Between my third and fourth year of university, I took a sixteen month internship outside of my home city. After spending money on the living costs that came from moving out of town, I managed to take flights home three times during my stay, pay off two years of student loans and save over ten thousand dollars in savings. It’s completely doable – and being away from home for the first time in my life, I didn’t hold back on splurging a little. Here’s how you can do the same.

Look for Affordable Accommodation

The first idea which comes to mind when considering accommodation for a year or more is to rent an apartment or a condominium. That’s anywhere between $900 - $1500 a month, perhaps more depending on where you rent it. Instead, see if you can find a cheaper place to live, such as a basement suite. Many basements are rented out at $500 or $600 a month. During my internship, I lived as a paying guest. I was provided a room and meals for $550 a month. That not only cut my rent, but also drastically reduced my food costs.

Set Up a Pre-authorized Savings Plan

Whether it’s for retirement, or a TFSA (tax-free savings account), make sure you set one up. You can pre-authorize it to save a portion of your money every month, or at specific intervals. By setting this up so that money is transferred to your savings account right after your paycheck arrives, you end up saving before you spend, and reduce the risk of overspending or impulse buying. I set up an savings account which hid away $200 a week, and I saved over $12000 this way.

Travel vs Party

I don’t drink, so it was easier for me to avoid partying and instead choose to explore the city. This option was also far less expensive. A bus ticket to and from, perhaps a ticket to the event or place I was going to go visit (although many places don’t charge tickets), and maybe a lunch in between my day. All in all, it was a lot cheaper than a night of dinner and drinks, and I learned far more about the city and ended up getting a lot more out of my internship experience.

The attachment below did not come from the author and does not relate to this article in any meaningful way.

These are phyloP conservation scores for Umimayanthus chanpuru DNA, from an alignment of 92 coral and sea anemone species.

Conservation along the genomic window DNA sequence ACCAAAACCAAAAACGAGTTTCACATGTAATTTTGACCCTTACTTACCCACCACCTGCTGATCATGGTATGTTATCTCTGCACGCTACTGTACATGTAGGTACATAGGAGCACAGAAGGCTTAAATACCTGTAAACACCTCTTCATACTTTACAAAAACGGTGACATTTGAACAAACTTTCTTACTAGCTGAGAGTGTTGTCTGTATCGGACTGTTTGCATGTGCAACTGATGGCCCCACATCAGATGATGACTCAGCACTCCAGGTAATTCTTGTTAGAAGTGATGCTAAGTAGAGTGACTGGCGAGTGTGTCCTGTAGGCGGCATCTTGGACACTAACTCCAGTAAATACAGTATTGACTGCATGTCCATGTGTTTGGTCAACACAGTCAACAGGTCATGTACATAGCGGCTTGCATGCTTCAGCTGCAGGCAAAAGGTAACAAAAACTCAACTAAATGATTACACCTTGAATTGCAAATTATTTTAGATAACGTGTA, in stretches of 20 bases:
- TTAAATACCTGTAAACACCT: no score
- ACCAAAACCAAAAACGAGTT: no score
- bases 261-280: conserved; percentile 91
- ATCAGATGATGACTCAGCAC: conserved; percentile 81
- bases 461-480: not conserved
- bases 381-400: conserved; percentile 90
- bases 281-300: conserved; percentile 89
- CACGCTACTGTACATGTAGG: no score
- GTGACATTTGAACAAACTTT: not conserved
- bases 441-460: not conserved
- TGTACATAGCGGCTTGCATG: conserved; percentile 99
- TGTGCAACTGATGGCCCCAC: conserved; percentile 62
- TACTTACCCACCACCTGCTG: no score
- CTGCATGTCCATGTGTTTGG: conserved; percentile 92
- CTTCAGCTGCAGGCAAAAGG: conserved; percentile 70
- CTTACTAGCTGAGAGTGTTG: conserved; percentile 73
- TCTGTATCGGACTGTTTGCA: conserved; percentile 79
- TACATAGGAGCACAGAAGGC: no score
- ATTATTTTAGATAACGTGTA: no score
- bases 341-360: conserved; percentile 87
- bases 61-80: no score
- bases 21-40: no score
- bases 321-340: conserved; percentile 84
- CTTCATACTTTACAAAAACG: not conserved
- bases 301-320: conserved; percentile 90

Cook and Use Meal Plans

I can’t emphasize how important cooking your own food is. Though if you’re reading this post, you’ve likely read others and you already know how important this is. What will save you even more is to create your own meal plans. It’s hard cooking for just one person, and harder still when so much of the food you buy ends up spoiling. That’s a lot of money down the drain. Weekly meal plans can help you decide exactly what you are going to eat and exactly what ingredients you will need to buy, preventing impulse buying. Not to mention that you can overlap certain ingredients for different meals, such as a bunch of cilantro or a tomatoes on a vine. Ingredients that you would otherwise only use a little of before they go bad. If you already cook, meal plans can save you up to another $100 a month.

Splurge, but Keep a Budget

It’s fine to spend a little when you’re on internship, especially if it’s the first time you’ve been away from home. However, keep a limit for yourself, and if possible, withdraw the amount of cash you allocate towards “luxury purchases”. Paying in cash will prevent you from overusing your credit card and over-spending. This will also allow you to indulge yourself every so often, while ensuring that your purchases are things that you really want, and not things that provide temporary happiness with a large bill.

Bonus Tip!

Keep some healthy snacks in your desk at work. In university, I was used to eating whenever I was hungry, in whichever class I was in, and switching to the normal work routine with one designated meal at noon was difficult. It also caused a lot of trips to the cafeteria for mid-morning or post-noon snacks. The next time you go to buy groceries, pick up a few healthy treats to keep with you at work. It’ll keep you thin and your wallet fat.

Internship can be a great time to broaden your horizons and gain a brief outlook on what your working life may be after school. If you’re being paid on internship, it can also be a fantastic way to save up for tuition and living expenses. Hopefully these tips can help you reduce that student loan and save a bit of extra money on the side.